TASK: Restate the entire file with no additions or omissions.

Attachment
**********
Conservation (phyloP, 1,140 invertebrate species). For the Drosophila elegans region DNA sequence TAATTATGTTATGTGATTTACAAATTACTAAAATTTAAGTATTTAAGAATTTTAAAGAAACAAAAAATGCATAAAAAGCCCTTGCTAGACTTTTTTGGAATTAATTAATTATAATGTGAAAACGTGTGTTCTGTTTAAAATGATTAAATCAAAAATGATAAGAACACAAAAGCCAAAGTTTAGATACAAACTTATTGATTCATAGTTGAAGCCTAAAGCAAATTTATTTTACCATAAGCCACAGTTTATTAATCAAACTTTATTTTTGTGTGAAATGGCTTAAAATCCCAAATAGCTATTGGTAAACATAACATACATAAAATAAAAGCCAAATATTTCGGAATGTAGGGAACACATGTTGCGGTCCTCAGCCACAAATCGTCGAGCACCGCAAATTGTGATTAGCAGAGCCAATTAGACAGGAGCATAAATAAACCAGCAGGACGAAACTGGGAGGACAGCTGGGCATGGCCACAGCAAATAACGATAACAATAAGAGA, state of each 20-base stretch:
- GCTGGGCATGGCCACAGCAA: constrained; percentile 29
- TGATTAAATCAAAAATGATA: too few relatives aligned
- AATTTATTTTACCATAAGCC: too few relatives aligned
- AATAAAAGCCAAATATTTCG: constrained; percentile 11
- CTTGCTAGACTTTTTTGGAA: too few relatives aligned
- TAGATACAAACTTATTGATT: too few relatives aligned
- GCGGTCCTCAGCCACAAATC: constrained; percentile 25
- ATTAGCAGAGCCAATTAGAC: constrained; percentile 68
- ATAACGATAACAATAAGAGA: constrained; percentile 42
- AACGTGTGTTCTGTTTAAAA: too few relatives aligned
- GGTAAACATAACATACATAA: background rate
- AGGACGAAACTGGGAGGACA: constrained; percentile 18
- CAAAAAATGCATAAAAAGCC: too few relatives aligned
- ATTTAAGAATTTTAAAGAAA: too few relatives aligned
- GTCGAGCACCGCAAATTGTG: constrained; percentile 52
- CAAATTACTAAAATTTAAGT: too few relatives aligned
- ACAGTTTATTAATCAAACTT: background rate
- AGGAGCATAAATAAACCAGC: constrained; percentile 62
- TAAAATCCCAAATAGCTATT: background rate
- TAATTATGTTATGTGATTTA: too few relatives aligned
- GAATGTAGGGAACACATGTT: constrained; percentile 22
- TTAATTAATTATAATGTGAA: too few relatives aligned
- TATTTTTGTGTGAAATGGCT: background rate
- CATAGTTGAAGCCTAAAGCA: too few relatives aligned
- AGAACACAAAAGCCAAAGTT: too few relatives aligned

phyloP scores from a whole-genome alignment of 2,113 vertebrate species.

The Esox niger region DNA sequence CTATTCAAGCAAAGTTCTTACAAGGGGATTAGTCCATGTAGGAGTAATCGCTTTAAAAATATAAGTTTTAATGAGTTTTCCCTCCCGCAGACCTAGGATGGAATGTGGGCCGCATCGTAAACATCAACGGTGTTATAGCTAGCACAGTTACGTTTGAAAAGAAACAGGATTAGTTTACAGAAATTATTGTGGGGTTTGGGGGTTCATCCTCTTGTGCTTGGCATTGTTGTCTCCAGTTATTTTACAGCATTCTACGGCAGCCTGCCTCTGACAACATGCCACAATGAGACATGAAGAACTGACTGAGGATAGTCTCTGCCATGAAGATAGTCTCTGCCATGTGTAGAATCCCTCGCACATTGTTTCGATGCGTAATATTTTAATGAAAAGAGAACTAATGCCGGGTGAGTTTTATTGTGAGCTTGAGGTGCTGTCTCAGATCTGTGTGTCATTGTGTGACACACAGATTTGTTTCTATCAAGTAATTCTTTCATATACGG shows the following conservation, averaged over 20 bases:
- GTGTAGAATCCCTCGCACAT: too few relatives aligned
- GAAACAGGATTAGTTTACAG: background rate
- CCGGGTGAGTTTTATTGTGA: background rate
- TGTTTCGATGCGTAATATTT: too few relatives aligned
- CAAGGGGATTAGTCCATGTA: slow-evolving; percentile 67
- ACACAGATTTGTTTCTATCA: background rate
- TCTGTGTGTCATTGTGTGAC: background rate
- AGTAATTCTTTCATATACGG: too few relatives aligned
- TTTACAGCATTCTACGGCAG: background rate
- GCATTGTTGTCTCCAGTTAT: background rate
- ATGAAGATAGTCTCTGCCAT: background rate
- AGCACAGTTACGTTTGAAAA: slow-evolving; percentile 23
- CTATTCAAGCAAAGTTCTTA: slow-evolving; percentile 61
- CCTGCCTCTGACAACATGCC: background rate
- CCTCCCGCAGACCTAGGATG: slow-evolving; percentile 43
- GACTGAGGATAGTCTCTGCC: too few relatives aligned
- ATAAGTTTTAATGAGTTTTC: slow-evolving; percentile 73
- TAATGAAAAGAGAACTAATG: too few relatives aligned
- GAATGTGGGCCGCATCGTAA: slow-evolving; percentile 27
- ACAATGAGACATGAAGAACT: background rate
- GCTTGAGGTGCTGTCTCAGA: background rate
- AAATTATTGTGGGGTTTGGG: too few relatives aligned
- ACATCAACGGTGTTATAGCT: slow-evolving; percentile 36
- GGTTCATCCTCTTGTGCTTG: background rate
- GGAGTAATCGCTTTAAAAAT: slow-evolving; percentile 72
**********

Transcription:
Conservation (phyloP, 1,140 invertebrate species). For the Drosophila elegans region DNA sequence TAATTATGTTATGTGATTTACAAATTACTAAAATTTAAGTATTTAAGAATTTTAAAGAAACAAAAAATGCATAAAAAGCCCTTGCTAGACTTTTTTGGAATTAATTAATTATAATGTGAAAACGTGTGTTCTGTTTAAAATGATTAAATCAAAAATGATAAGAACACAAAAGCCAAAGTTTAGATACAAACTTATTGATTCATAGTTGAAGCCTAAAGCAAATTTATTTTACCATAAGCCACAGTTTATTAATCAAACTTTATTTTTGTGTGAAATGGCTTAAAATCCCAAATAGCTATTGGTAAACATAACATACATAAAATAAAAGCCAAATATTTCGGAATGTAGGGAACACATGTTGCGGTCCTCAGCCACAAATCGTCGAGCACCGCAAATTGTGATTAGCAGAGCCAATTAGACAGGAGCATAAATAAACCAGCAGGACGAAACTGGGAGGACAGCTGGGCATGGCCACAGCAAATAACGATAACAATAAGAGA, state of each 20-base stretch:
- GCTGGGCATGGCCACAGCAA: constrained; percentile 29
- TGATTAAATCAAAAATGATA: too few relatives aligned
- AATTTATTTTACCATAAGCC: too few relatives aligned
- AATAAAAGCCAAATATTTCG: constrained; percentile 11
- CTTGCTAGACTTTTTTGGAA: too few relatives aligned
- TAGATACAAACTTATTGATT: too few relatives aligned
- GCGGTCCTCAGCCACAAATC: constrained; percentile 25
- ATTAGCAGAGCCAATTAGAC: constrained; percentile 68
- ATAACGATAACAATAAGAGA: constrained; percentile 42
- AACGTGTGTTCTGTTTAAAA: too few relatives aligned
- GGTAAACATAACATACATAA: background rate
- AGGACGAAACTGGGAGGACA: constrained; percentile 18
- CAAAAAATGCATAAAAAGCC: too few relatives aligned
- ATTTAAGAATTTTAAAGAAA: too few relatives aligned
- GTCGAGCACCGCAAATTGTG: constrained; percentile 52
- CAAATTACTAAAATTTAAGT: too few relatives aligned
- ACAGTTTATTAATCAAACTT: background rate
- AGGAGCATAAATAAACCAGC: constrained; percentile 62
- TAAAATCCCAAATAGCTATT: background rate
- TAATTATGTTATGTGATTTA: too few relatives aligned
- GAATGTAGGGAACACATGTT: constrained; percentile 22
- TTAATTAATTATAATGTGAA: too few relatives aligned
- TATTTTTGTGTGAAATGGCT: background rate
- CATAGTTGAAGCCTAAAGCA: too few relatives aligned
- AGAACACAAAAGCCAAAGTT: too few relatives aligned

phyloP scores from a whole-genome alignment of 2,113 vertebrate species.

The Esox niger region DNA sequence CTATTCAAGCAAAGTTCTTACAAGGGGATTAGTCCATGTAGGAGTAATCGCTTTAAAAATATAAGTTTTAATGAGTTTTCCCTCCCGCAGACCTAGGATGGAATGTGGGCCGCATCGTAAACATCAACGGTGTTATAGCTAGCACAGTTACGTTTGAAAAGAAACAGGATTAGTTTACAGAAATTATTGTGGGGTTTGGGGGTTCATCCTCTTGTGCTTGGCATTGTTGTCTCCAGTTATTTTACAGCATTCTACGGCAGCCTGCCTCTGACAACATGCCACAATGAGACATGAAGAACTGACTGAGGATAGTCTCTGCCATGAAGATAGTCTCTGCCATGTGTAGAATCCCTCGCACATTGTTTCGATGCGTAATATTTTAATGAAAAGAGAACTAATGCCGGGTGAGTTTTATTGTGAGCTTGAGGTGCTGTCTCAGATCTGTGTGTCATTGTGTGACACACAGATTTGTTTCTATCAAGTAATTCTTTCATATACGG shows the following conservation, averaged over 20 bases:
- GTGTAGAATCCCTCGCACAT: too few relatives aligned
- GAAACAGGATTAGTTTACAG: background rate
- CCGGGTGAGTTTTATTGTGA: background rate
- TGTTTCGATGCGTAATATTT: too few relatives aligned
- CAAGGGGATTAGTCCATGTA: slow-evolving; percentile 67
- ACACAGATTTGTTTCTATCA: background rate
- TCTGTGTGTCATTGTGTGAC: background rate
- AGTAATTCTTTCATATACGG: too few relatives aligned
- TTTACAGCATTCTACGGCAG: background rate
- GCATTGTTGTCTCCAGTTAT: background rate
- ATGAAGATAGTCTCTGCCAT: background rate
- AGCACAGTTACGTTTGAAAA: slow-evolving; percentile 23
- CTATTCAAGCAAAGTTCTTA: slow-evolving; percentile 61
- CCTGCCTCTGACAACATGCC: background rate
- CCTCCCGCAGACCTAGGATG: slow-evolving; percentile 43
- GACTGAGGATAGTCTCTGCC: too few relatives aligned
- ATAAGTTTTAATGAGTTTTC: slow-evolving; percentile 73
- TAATGAAAAGAGAACTAATG: too few relatives aligned
- GAATGTGGGCCGCATCGTAA: slow-evolving; percentile 27
- ACAATGAGACATGAAGAACT: background rate
- GCTTGAGGTGCTGTCTCAGA: background rate
- AAATTATTGTGGGGTTTGGG: too few relatives aligned
- ACATCAACGGTGTTATAGCT: slow-evolving; percentile 36
- GGTTCATCCTCTTGTGCTTG: background rate
- GGAGTAATCGCTTTAAAAAT: slow-evolving; percentile 72